Lin warned things couldn’t continue the way they were: “Eswatini has been benefiting greatly from business relations with the PRC while refusing to recognise [the] One-China policy, which relates to the core interest of China and the sentiments of [its] over 1.4 billion population.” 

He said China had “no choice but to close all the windows in the world” to Eswatini, with the exception of its embassy in Pretoria, but claimed this was Eswatini’s fault entirely. 

“The door of the Chinese embassy here in South Africa is open for Eswatini government and people to talk with and find a proper solution to change such an embarrassing situation for win-win cooperation.” 

He said China had offered the rest of Africa – which recognises its One-China policy – many development opportunities and assistance. 

“If the Eswatini people get out of the kingdom to Malawi, Zambia, Zimbabwe, Kenya and Ethiopia to just have a look by eyes instead of getting news from Western media, you will understand how the world has changed and what China’s policy to [sic] and has done in Africa,” Lin said. 

He also gave an insight into China’s approach to Africa. “It is our belief that it is better to empower people how to fish than to give him fish,” he said. “China not only gives African countries fish, but prefers to empower them how to fish.” This means China would support the countries’ development plans for major infrastructure and to help it build capacity for development that could sustain itself. Lin said with China’s help, 20 African countries had achieved a GDP growth rate of over 5% in 2019.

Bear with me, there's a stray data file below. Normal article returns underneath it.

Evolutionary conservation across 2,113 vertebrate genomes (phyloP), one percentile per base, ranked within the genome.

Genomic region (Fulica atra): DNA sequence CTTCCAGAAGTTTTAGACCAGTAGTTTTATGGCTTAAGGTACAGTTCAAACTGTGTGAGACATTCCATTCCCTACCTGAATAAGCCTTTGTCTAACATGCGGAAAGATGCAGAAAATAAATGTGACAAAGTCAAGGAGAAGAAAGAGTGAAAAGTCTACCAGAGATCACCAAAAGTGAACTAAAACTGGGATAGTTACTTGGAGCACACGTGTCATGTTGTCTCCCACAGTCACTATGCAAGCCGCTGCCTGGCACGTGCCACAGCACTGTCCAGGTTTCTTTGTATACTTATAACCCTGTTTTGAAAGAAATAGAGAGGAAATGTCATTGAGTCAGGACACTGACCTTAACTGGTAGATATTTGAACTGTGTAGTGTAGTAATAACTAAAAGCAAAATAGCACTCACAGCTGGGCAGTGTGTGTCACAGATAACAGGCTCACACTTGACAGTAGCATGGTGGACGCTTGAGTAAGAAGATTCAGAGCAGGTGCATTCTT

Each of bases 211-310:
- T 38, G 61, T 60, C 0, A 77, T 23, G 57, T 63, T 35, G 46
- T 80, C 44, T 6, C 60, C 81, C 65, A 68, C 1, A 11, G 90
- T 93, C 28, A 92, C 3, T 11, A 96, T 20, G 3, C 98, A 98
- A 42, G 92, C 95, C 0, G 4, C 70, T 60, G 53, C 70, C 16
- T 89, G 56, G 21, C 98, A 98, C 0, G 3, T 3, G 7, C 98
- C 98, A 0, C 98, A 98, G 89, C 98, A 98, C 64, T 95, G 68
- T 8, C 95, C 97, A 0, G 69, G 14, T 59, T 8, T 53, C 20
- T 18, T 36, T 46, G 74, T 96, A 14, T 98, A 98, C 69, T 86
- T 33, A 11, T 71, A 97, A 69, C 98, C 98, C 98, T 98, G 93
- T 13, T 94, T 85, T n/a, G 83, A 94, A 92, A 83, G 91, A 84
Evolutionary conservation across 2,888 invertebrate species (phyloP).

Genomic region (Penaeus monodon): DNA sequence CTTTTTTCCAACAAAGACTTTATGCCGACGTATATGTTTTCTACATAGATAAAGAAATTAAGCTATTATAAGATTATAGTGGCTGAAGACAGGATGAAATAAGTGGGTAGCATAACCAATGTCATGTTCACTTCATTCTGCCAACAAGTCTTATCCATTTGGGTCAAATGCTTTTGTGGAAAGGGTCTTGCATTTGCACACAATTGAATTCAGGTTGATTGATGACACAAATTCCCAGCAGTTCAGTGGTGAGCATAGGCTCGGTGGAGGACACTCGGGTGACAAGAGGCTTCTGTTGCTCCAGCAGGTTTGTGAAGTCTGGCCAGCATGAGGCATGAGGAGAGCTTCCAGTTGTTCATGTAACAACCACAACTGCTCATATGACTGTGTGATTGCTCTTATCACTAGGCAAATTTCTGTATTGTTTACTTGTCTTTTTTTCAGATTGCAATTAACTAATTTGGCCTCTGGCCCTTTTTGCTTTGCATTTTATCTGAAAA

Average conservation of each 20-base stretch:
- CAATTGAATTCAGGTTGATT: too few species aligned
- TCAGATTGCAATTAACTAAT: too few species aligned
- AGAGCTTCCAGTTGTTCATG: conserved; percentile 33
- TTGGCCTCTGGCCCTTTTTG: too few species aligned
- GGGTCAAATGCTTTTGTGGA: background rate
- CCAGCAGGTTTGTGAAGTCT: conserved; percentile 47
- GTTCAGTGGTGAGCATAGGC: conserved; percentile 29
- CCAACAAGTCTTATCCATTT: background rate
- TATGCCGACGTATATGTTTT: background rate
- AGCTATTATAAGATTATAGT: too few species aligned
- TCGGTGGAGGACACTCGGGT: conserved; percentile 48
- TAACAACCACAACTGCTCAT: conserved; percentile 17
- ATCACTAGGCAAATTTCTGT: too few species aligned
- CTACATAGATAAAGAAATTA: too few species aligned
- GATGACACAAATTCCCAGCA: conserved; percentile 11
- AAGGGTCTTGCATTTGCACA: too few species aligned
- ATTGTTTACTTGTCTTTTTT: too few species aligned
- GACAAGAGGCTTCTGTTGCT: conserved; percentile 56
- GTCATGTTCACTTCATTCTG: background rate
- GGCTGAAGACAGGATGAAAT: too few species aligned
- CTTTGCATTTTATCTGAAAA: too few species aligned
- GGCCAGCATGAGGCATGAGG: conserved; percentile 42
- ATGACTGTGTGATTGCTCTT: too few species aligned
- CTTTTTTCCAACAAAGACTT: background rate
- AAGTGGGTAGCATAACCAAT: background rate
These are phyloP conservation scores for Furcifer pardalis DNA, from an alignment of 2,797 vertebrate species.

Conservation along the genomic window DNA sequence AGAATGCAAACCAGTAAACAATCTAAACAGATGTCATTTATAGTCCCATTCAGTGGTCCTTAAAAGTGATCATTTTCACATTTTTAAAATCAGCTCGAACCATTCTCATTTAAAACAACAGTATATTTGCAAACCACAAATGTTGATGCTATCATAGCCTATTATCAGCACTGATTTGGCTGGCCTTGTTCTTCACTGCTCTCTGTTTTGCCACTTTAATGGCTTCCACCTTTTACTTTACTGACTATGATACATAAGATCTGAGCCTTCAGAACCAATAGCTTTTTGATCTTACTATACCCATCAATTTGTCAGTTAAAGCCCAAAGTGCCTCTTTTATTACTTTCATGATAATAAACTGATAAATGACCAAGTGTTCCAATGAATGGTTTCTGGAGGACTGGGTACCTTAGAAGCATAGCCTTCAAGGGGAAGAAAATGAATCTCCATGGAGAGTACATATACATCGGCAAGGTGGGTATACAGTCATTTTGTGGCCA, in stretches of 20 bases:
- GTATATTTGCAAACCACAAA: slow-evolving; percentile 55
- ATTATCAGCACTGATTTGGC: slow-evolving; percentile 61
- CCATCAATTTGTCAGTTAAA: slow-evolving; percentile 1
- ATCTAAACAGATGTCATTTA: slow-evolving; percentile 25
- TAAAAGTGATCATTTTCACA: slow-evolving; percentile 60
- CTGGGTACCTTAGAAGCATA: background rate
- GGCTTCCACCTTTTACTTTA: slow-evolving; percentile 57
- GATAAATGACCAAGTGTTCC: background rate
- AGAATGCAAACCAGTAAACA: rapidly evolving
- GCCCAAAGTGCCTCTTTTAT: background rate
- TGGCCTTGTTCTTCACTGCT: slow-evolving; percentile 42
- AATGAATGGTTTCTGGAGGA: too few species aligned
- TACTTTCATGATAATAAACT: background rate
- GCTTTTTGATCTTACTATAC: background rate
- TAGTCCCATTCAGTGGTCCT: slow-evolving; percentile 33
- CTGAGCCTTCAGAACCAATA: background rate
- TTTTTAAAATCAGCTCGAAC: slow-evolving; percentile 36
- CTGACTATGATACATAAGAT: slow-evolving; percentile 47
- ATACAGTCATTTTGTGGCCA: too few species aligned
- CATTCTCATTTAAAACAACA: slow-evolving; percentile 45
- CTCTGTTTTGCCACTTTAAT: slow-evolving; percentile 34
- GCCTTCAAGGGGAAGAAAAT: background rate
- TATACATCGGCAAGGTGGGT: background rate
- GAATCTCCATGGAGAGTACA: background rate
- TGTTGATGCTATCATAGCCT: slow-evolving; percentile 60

Lin said Eswatini was putting the rest of Africa in an uncomfortable position. “It is very hard for the friendly African countries of China to attend any AU summit hosted by a country refusing to recognise One-China Principle and maintaining so-called ‘diplomatic ties’ with Taiwan,” he said. Eswatini had initially hoped that it would be hosting this year’s mid-year AU gathering and, with Taiwan’s help, started erecting a massive convention centre and a hotel at a cost that stood, a year ago, at R4.8- billion.

In an interview in December, shortly after he returned from a stint of leave of more than a month, Lin blamed King Mswati III for Eswatini’s continued relations with Taiwan. “It is just benefiting one family and forgetting all the people in that country. It’s a shame.” 

China last year organised a study tour for Eswatini members of parliament who have since unsuccessfully tried to convince Prime Minister Ambrose Mandvulo Dlamini to establish an economic, trade and tourism mission with China. With this latest move, which is aimed at the business community, China could be hoping to turn up the pressure on the monarchy, which wields the ultimate power.

One of the MPs, Marwick Khumalo, warned that the latest move by China meant Eswatini’s economy was at stake and said the government should tend to the matter urgently. Government spokesperson Percy Simelane told the Swaziland News China’s statement was issued from an “offside position” and the country should rather engage Eswatini diplomatically. 

“Eswatini will continue to monitor the situation hoping it is not about hammer and anvil diplomacy aimed at welding Eswatini into unjust submission,” Simelane said. 

Taiwan’s ambassador to Eswatini, Jeremy Liang, has accused China of bullying and interfering in Eswatini’s domestic and foreign policies, and of unjustly targeting the private sector. Eswatini has had unbroken relations with Taiwan since its independence in 1968. DM